Maximized Performance? : I am often asked; how do I get the most from the people I hire? Great question!
Here are six things you can do that will have a positive impact on the performance and tenure of a new hire, at any level.
1. Tell ’em what you expect-So many companies rely on HR departments to craft those “handy-dandy,” three page job descriptions –
Those job descriptions almost always never get read. I even had a client send me a six page job description for a job that paid only $15/hr. What do you think the chances of that ever getting read?
Make your job descriptions ONE page only containing no more than 20 necessary tasks – keep it treasure it. Use it as a coaching tool.
2. Share the Yardstick – Have you ever known anyone who began a new job with a goal to Fail? I haven’t. Everyone I have known wants to succeed when they begin a new job. Most everyone needs help, though.
A new job is “kinda” like a new beginning. It is a fresh start. People are excited and want to know “how to do good. “Share with them how their performance will be judged, they won’t hit you, they will hug you.
They will, really, want to know. Create bookends, like-if you don’t do these things you will lose your job and when you do these things you will be rewarded. Most will fall somewhere in between, but some with see the objective and embrace and pursue it. In other words, explain their performance goals. Everyone wants to know what is expected of them. Oh, don’t forget to ask if they see anything they don’t think they can do? This is a great “coaching” opportunity, don’t miss it.
3. Show them where the toilets are- Show the new hire around the place so they are not intimidated by the newness of it all. Please note that I did not call the toilets “bathrooms or restrooms,” the reason is because you don’t go there to rest or bath so call it what it is, a toilet. So, it is about the important places like the lunchroom, where you do go to have lunch or prepare a meal and other specialized places. I once had a client that had a playroom where you could go to play the guitar, if you felt the urge.
4. Introduce them to the “Bigs.”- Introduce them to the people they need to know and tell them why they need to know them. “The BIGS” are not necessarily the bosses, even though they are certainly included. But, also are those people you talk to when you don’t get your paycheck on time, for instance. Or, the person you see to get the supplies you need to do your job, etc.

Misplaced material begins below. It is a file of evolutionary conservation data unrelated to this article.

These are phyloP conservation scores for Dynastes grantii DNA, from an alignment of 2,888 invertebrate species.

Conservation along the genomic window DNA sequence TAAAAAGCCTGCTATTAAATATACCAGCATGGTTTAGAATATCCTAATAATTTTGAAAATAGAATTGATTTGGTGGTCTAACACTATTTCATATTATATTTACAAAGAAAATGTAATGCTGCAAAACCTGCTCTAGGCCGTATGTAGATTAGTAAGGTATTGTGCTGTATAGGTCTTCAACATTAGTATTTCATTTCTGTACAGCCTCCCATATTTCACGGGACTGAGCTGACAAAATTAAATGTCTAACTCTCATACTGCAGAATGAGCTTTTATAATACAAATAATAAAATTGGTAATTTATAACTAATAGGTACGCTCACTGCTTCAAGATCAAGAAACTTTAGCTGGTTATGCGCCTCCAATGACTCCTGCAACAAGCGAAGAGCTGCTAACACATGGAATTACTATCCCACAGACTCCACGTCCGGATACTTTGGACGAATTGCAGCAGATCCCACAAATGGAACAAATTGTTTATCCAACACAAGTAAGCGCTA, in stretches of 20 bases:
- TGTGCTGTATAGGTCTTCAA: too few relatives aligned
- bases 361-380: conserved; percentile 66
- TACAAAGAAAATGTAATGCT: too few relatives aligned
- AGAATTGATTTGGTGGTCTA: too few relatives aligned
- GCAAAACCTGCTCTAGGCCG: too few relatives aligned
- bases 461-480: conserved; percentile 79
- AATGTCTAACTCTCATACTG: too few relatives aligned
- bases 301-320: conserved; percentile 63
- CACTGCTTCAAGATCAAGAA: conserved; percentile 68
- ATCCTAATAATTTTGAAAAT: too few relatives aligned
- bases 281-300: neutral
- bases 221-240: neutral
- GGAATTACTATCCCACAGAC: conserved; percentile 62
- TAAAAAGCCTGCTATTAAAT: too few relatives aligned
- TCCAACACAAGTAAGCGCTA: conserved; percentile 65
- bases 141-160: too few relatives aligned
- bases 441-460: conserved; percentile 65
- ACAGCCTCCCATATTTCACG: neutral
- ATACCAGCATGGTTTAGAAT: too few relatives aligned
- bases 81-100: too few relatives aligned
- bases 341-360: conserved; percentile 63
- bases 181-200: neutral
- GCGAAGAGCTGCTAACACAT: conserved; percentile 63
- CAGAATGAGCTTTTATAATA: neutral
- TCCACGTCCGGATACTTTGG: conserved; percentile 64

5. Assign them a mentor- this is one of the most important pieces to the performance and tenure puzzle. A mentor is someone who has volunteered for the job of mentoring new employees (not someone assigned the duty) and may be a very influential in their performance. So training of the mentor is very important. It is not a “heavy” duty but one of great impact.
It is important to know that a mentor is not a coach, even though they may apply some coaching techniques. A mentor, in this role, is someone who can be a “trusted” center of knowledge about the organization and the job of the “mentoree.” Assign them to a person who knows what the new employee is experiencing and will experience, a person with compassion and a strong desire to help others. There aren’t too many of those out there, so be careful.
6. Teach the manager to be a coach-With the job description, have the manager meet with the employee after 1 week, 30 days, 90days, 180 and 360 days of employment. Ask questions around the “job description,” use the job description a lot. Also use the time to be of help by asking questions, stating facts and offering help, where needed.
Hiring exceptional people is one thing, getting them to perform to that level is yet, another. These are six “onboarding” tools can be used for every hire, and if done in a committed fashion, will absolutely raise both performance and tenure. Build your organization’s “culture” now.